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Eat your heart out by– Brandon Henning (devientart.com)

On occasion I have written about the phenomenon I call “eating the heart”–self-judgment and depression. Most of the time I can see that there is no real cause for this mood–no real reason to feel depressed, or reason for self-flagellation, so I just let it be. Some of the time I resist it because it robs me of feeling good about myself and being happy in the world. And all of the time I don’t much care for it. What I haven’t done is to embrace it.

What the ancients called “coming into Saturn,” or being Saturn’s Child is an expression of soul as much as is happiness. For me, depression and self-judgment has provided the energy to look deeper into the meaning of my life and to explore what it means to be fully human. I don’t want to make my shadow a friend, but I don’t want to ignore, or deny it either. Being whole and complete means to embrace (and accept responsibility for) everything that you are and are not. I don’t want to be a shallow personality, but this has a price in that more often than I care to I fall under Saturn’s spell.

Is it possible that depression is not always an evil neurosis to be mechanically controlled through medication and/or counseling? It is possible that the soul is more than just goodness and purity, that it is dark fantasy as well. It is also possible that the process of depression is similar to an alchemist’s crucible where what you are becomes ground and reduced into the essence of being.

Sometimes people need a dark and shaded place to withdraw to and allow the perfectly legitimate feelings of depression to have free reign. Sometimes the act of resisting this natural element of what we are can entrench it and over time cause it to become pathological.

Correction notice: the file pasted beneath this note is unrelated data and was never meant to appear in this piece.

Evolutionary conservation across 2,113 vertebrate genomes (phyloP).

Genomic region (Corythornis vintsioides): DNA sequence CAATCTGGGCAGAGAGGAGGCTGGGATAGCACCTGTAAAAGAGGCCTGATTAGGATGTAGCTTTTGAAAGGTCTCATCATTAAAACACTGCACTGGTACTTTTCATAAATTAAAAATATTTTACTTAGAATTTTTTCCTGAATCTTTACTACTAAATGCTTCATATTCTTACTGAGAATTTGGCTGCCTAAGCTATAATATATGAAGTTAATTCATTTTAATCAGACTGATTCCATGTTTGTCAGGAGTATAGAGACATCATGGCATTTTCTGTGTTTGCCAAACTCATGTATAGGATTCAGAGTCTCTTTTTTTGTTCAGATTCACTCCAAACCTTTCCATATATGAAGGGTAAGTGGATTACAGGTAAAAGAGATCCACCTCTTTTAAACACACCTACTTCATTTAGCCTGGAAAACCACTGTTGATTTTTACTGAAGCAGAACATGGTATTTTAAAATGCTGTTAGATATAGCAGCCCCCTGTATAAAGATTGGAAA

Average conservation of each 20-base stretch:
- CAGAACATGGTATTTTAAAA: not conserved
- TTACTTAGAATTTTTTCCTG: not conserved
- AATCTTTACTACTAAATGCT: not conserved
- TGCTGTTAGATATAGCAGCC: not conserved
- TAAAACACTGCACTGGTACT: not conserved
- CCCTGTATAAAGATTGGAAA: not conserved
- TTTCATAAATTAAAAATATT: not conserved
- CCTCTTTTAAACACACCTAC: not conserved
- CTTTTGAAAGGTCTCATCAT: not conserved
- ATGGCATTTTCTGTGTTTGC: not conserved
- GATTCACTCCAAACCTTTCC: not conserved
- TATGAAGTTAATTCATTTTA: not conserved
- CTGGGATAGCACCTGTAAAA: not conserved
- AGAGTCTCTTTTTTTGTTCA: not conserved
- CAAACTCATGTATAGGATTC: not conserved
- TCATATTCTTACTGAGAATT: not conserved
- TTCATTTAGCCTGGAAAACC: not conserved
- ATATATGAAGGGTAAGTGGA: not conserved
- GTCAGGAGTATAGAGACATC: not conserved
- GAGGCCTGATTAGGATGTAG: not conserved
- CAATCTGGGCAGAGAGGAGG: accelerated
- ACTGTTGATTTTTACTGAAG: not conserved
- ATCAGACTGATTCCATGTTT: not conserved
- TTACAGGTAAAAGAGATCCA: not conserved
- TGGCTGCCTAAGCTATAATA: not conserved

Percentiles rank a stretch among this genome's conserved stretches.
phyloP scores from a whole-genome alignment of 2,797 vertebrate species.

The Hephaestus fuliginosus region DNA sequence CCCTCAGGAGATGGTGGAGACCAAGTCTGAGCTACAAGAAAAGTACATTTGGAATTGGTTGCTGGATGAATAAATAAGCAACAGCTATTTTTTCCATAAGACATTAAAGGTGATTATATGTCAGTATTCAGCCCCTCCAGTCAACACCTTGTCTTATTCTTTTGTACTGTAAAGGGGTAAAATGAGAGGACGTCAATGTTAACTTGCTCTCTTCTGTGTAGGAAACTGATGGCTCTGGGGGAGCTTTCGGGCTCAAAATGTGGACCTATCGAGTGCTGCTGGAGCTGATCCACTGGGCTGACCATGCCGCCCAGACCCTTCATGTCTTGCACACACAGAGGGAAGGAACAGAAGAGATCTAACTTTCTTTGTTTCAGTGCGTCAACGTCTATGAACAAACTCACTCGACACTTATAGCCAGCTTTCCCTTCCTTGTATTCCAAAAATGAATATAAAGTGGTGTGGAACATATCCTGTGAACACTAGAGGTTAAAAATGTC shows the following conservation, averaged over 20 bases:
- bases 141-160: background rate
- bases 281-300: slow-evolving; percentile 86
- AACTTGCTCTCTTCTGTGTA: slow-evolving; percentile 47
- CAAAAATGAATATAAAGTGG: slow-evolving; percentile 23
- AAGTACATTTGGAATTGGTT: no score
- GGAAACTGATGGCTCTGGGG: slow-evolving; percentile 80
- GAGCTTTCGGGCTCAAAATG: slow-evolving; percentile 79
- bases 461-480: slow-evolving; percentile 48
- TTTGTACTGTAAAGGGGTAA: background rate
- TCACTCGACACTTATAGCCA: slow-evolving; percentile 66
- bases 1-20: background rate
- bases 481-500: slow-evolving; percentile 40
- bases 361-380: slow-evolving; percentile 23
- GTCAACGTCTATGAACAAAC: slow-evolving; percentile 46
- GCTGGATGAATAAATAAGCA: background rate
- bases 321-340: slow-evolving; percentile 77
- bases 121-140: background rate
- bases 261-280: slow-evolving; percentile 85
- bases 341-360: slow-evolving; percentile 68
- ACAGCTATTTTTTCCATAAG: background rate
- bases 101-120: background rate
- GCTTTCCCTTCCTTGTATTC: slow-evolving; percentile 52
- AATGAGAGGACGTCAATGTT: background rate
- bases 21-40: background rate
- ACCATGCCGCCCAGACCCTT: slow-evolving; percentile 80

Depression can be a gift in that it causes one to evaluate the life they’re living–it causes them to go deeper and to begin to ask the fundamental questions of, “who am I and what is my purpose?”

What happens when we resist Saturn?

In our society we spend a lot of time and money entertaining ourselves so to not experience this part of our soul, our humanity, our essence. I think when we suppress anything for too long it begins to express itself in aberrant ways. Denying a part of the soul causes it to ‘act out’ in order to be expressed. We can see this acting out all around us through violence, both verbal and physical.

Religious zealots who’ve mistakenly assumed that one is either good or evil become evil themselves through resistance to the reality that each of us is both Christ and Satan, spirit and ego. Denying a part of oneself is being less than whole and this leads one to fear, and fear can lead us to act in small ways such as to hate or kill what we fear. We see the results of this misunderstanding of how big we really are and the denial of the shadow in the violence sewn by Muslim fanatics such as al-Qaeda, ISIS, and Christian hate mongers such as the Westboro Baptist Church people. As with the denied, or unconscious aspects of ourselves, rigid dichotomies frequently lead us to all kinds of intolerant and aberrant behaviors.

If God is indeed the unlimited source of all there is, then any limitation becomes a sin– a missing the mark. Fear is a limited perspective also and is seldom a positive emotion to act out of. It may have served us well when we huddled in our caves, but it often gets in the way in the modern age. Defining God too narrowly is also a sin of limited perspective, as is doing hateful things in his name. All of this misses the point of the fundamental unity that a broader perspective generates.

 

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Saturn Devouring one of his Children (1821-23) by– Francisco Jose de Goya y Lucientes. Currently hanging in the Prado Madrid, Spain.

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